The World Today for January 25, 2023
Listen to Today's Edition
The Virtual Front
In the 1990s, many world leaders failed to understand the threat that cyberattacks posed to their governments, societies and economies, argued journalist Matt Potter in a recent interview with ABC News. Today, the war between Russia and Ukraine has demonstrated how cyberwarfare is inextricably linked to physical violence in contemporary military conflicts.
The Russia-Ukraine war has been a turning point for cyberwarfare, University of Brussels professor in European Union policies Cristina Vanberghen recently opined in Politico. The big question, Vanberghen postulated, was determining when a cyberattack should be considered to be equivalent to a physical attack on a country. Russia, after all, is frequently launching cyberattacks against NATO countries and corporations.
Accordingly, Ukraine has asked the International Court of Justice to consider whether Russia’s cyberattacks on civilian targets are war crimes, a potential first in world history. That request is not a slam dunk, however.
“To be a war crime, it has to be totally directed at civilians, without any realistic possibility of military advantage,” Paul Rosenzweig, a cybersecurity expert, told the Washington Post. “The Russian argument would be, ‘By degrading their economy, we’re increasing the possibility that they’ll sue for peace, and that’s a significant military advantage.’”
Russia’s cyberattacks against Ukraine, however, have failed to realize any major benefits to the invader’s war effort – even though, as Wired magazine wrote, those attacks have been “fast, dirty, and relentless.”
Sanctions on Russian technology, poor planning and other incompetence could explain these weak results. Like other forms of force projection, cyberwarfare requires investment and training amid broader policies in order to create “ecosystems” that produce hackers and strategies for using digital technologies to hobble an enemy’s infrastructure, disrupt financial systems, or sow misinformation and discord, the Brookings Institution wrote.
Integrating cyber capabilities into on-the-ground military planning is also a new and tricky challenge for militaries. At the beginning of the invasion, for example, Russian hackers shut down US-based Viasat’s satellite communication systems, severely hobbling Ukrainian communications, the Economist noted. Experts estimated that the Russians had planned that cyberattack for more than a year.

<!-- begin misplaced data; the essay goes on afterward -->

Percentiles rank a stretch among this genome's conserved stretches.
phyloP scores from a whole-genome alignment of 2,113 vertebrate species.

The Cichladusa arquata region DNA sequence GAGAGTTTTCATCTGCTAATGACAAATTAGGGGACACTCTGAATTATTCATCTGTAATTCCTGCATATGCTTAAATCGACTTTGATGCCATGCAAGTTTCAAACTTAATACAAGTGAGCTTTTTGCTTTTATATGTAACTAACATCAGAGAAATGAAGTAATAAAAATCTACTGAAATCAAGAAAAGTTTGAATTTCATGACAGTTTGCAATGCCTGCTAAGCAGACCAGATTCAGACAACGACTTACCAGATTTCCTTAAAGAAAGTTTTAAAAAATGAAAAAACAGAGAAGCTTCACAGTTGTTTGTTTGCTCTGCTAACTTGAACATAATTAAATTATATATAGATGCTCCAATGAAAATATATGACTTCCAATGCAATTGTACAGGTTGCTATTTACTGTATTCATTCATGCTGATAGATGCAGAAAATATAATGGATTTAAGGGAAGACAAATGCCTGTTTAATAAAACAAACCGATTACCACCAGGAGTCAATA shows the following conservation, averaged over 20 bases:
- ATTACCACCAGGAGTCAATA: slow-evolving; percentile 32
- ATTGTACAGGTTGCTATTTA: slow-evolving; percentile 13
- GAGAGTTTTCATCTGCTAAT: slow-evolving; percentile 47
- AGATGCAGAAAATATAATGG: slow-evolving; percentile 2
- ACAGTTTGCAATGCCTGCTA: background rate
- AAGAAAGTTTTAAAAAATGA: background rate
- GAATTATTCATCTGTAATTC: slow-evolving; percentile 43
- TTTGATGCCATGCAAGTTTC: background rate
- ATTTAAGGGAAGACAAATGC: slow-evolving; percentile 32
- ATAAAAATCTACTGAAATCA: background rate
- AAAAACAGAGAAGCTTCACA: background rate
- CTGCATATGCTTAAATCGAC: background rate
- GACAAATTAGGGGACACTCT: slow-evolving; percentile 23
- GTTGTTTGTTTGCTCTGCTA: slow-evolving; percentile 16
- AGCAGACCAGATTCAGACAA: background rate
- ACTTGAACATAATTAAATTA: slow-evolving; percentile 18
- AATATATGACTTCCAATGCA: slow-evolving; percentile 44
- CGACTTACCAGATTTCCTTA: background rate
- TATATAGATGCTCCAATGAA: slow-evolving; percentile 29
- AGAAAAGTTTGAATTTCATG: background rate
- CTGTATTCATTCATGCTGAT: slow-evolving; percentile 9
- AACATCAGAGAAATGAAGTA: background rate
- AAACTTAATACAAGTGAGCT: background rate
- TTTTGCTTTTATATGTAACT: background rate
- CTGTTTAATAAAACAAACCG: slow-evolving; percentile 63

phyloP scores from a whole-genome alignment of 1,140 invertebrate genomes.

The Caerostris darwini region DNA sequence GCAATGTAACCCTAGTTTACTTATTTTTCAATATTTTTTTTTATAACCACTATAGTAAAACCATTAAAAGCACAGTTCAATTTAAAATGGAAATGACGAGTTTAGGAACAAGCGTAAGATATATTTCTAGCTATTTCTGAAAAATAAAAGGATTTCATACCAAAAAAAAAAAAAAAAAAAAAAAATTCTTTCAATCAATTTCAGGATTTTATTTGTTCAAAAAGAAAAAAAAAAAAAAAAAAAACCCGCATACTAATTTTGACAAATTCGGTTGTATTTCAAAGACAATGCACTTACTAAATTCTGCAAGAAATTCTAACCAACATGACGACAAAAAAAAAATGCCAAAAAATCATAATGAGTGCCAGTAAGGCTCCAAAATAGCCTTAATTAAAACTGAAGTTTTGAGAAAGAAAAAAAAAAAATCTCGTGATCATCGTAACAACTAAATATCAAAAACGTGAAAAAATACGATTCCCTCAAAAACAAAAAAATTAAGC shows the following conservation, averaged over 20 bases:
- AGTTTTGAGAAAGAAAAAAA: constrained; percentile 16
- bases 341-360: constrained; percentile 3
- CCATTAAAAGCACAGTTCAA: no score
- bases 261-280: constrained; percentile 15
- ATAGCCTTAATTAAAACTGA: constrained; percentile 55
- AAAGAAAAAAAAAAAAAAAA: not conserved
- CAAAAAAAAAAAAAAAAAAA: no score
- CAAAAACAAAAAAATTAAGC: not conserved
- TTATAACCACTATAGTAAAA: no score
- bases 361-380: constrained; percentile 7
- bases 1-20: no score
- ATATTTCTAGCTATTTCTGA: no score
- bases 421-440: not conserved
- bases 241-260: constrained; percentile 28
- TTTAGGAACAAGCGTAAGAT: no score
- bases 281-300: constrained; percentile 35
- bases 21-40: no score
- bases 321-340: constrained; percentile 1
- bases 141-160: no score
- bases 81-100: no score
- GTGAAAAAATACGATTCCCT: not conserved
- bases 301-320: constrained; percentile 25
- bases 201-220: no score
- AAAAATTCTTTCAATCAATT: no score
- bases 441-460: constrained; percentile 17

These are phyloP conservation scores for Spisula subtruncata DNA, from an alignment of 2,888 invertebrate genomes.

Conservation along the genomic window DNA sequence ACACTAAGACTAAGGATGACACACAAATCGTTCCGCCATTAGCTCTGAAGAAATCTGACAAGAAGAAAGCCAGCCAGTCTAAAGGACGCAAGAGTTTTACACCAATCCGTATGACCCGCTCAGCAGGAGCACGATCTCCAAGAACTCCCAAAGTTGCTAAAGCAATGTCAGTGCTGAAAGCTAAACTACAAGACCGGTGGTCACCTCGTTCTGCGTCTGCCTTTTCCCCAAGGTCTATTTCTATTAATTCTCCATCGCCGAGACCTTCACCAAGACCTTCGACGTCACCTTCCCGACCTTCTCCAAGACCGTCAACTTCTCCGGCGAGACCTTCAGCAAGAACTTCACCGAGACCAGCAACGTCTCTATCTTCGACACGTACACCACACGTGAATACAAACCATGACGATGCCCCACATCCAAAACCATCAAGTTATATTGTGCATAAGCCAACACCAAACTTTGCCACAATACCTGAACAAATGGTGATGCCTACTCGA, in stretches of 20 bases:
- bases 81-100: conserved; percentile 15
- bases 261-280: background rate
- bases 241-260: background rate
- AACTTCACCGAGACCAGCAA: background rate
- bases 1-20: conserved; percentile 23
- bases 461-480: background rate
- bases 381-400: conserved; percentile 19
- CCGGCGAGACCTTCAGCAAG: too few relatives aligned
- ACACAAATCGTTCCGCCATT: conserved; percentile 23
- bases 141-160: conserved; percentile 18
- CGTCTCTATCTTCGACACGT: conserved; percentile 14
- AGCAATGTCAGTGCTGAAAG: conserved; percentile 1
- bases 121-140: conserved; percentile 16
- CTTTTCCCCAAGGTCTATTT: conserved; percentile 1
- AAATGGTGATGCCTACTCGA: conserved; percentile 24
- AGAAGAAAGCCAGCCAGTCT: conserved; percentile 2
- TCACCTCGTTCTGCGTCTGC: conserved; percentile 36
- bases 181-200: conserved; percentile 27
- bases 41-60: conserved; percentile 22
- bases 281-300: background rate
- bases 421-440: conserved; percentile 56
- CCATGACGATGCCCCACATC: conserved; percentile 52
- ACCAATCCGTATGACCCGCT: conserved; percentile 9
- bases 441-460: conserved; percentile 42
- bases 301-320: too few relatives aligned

But, as a commentator in Modern Diplomacy noted, Ukraine had developed formidable cyber defenses over the years as they have dealt with successive waves of Russian cyber incursions. Western technical help has been instrumental in repelling Russian cyberattacks, too, added the Carnegie Endowment for International Peace.
It’s sad that humankind’s worst intentions have found uses for our most innovative technologies.
THE WORLD, BRIEFLY
The Dreamy Union
Argentina and Brazil are mulling the creation of a common currency for the two nations, an ambitious plan that has been met with skepticism from economists, CNBC reported Tuesday.
The proposal was unveiled during a meeting in Argentina this week between Brazilian President Luiz Inácio Lula da Silva and his Argentinian counterpart Alberto Fernández.
Lula said the common currency would be designed for trade and transactions between the neighbors, which are also Latin America’s largest economies. He added that the currency could later be adapted by other members of Mercosur, South America’s major trading bloc.
The two leaders explained that the goal is to reduce the dependence on the US dollar and other foreign currencies, which they describe as harmful, the Associated Press noted.
Still, details of the plan remain unclear, as the currency does not yet have a name or deadline. Brazil’s Finance Minister Fernando Haddad noted that the two nations were not looking for a euro-style monetary union.
Analysts quickly shot down the proposal as “pie in the sky,” noting that there were major distinctions between the two economies while highlighting the rapid shift of political winds in the region.
Argentina has been experiencing economic issues with an inflation rate last year of 95 percent and a depreciating currency. Nearly four in 10 Argentinians live in poverty.
Brazil has been faring better but saw its inflation rate in 2022 exceeding the ceiling set by the central bank for a second straight year. The country’s development prospects are still bleak, and it hasn’t had a primary budget surplus since 2013.
Observers added that the initiative appears to be more about politics, as Fernández will seek reelection this year amid ongoing economic woes.
The Long Road to Accountability
A Lebanese judge charged a number of politicians and high-ranking officials this week with homicide for their alleged role in the port explosion that rocked Lebanon’s capital Beirut in 2020, Reuters reported.